The fourth stage is the elderly stage, seniority. This is defined by the word Sheikhuha (in Arabic شيخوخة), meaning an old man or an elderly person who is either physically or mentally/cognitively vulnerable or not necessarily physically or mentally vulnerable, but is aged above 60. The word Sheikh has a positive meaning in Arabic and refers to someone who has extensive knowledge, as defined by Muslim scholar Ibn Taymiyyah. So older people are acknowledged as wise individuals that the community should listen to, simply because they have lived longer than us and have more life experience.

The last period, after Sheikhuha , is that of Ardel al-Omar (أرذل العمر), which refers to a period that signals the beginning of dementia, when a person does not know who he or she is anymore. It can be said that the ageing process is divided into two parts: the first is the ageing of the body, which is the beginning of frailty and various diseases, when the person becomes unable to carry out his or her duties and take care of themselves. However, not every person who reaches this stage is unable to take care of themselves, and there are older people who do not need anyone’s help and are able to take care of themselves and are still residing in their homes. They usually live near their family, near to at least one of their children, which means that family care is available, at different levels, according to the older person’s needs as well as the family’s capabilities.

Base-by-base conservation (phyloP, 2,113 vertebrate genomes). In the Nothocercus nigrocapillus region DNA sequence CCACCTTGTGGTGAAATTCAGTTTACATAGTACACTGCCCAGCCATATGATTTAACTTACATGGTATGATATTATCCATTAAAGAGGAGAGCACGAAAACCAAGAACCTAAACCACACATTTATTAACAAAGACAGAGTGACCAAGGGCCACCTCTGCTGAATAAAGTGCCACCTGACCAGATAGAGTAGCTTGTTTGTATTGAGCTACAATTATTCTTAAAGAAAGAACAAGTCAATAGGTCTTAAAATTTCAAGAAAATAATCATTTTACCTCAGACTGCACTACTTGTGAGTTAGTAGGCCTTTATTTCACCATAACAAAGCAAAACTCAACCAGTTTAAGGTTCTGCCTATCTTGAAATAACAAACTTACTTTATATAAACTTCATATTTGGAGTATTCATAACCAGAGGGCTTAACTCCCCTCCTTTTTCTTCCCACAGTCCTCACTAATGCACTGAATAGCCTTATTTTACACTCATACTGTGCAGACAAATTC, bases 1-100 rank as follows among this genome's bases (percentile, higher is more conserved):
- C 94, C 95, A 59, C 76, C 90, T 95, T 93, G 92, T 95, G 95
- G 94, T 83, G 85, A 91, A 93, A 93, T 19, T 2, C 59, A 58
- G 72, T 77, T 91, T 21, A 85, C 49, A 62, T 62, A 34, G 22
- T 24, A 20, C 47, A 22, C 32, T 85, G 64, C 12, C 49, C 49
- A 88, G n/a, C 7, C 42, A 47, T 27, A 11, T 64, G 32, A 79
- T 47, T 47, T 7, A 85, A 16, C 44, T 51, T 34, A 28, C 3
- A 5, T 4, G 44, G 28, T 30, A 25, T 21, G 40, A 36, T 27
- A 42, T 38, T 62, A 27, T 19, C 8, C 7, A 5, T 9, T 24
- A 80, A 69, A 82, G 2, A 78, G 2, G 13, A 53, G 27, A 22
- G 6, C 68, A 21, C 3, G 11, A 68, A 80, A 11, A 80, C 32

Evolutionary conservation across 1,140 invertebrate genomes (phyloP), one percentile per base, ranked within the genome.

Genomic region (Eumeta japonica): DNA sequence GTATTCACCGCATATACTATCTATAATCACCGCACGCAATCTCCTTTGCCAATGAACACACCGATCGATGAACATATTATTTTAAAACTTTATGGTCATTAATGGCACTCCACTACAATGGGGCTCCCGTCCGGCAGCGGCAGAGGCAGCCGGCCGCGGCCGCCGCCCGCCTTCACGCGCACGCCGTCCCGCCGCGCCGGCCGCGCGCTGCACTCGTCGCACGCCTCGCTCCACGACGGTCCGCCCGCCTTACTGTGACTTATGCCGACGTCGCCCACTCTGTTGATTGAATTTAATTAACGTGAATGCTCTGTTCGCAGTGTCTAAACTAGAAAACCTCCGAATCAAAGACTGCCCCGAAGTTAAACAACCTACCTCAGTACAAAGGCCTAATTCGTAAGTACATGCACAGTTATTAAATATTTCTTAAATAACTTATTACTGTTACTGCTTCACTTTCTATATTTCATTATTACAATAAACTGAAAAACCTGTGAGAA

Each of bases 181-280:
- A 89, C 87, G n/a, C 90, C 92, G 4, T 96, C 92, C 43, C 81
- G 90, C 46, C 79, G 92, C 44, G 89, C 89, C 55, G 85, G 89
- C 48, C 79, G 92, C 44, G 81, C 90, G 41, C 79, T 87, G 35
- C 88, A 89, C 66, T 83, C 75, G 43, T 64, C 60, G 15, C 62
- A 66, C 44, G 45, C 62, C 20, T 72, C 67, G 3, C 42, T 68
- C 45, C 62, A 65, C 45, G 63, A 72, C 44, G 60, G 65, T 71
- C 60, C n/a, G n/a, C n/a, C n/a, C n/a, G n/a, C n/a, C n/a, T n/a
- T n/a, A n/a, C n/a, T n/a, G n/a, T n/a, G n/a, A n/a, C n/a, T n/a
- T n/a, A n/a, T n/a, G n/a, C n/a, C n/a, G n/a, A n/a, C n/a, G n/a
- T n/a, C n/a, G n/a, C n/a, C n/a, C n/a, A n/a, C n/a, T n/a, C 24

Old woman and a young woman in an activity at the seniors’ club in Dar al-Hawa. Photo by Maya de Vries.

Geographical closeness, the actual living in the same physical space as the family usually has a positive connotation and is an integral part of the notion of “the circle of life” in Dar al-Hawa. A person is born in a specific location, which becomes his or her home. They then raise their family there, grow old there, and eventually die there. ‘The home’ is not just four walls of concrete but also means the land, the territory the home was built upon. Hence, the holding of the home equals to the holding of the land, the family’s territory. In many ways, being an owner of land provides stability, especially when the owner becomes older and cannot work anymore. This stability is extremely important to one’s tranquillity and serenity, which are highly important when getting old. In Islam, as in other cultures, mental health and the ‘health’ of the soul are part of older’s people condition – it is important to have a healthy mind to have a healthy body. When the ‘soul’ starts to lose its connection to the body, meaning memory gets lost, a different stage begins.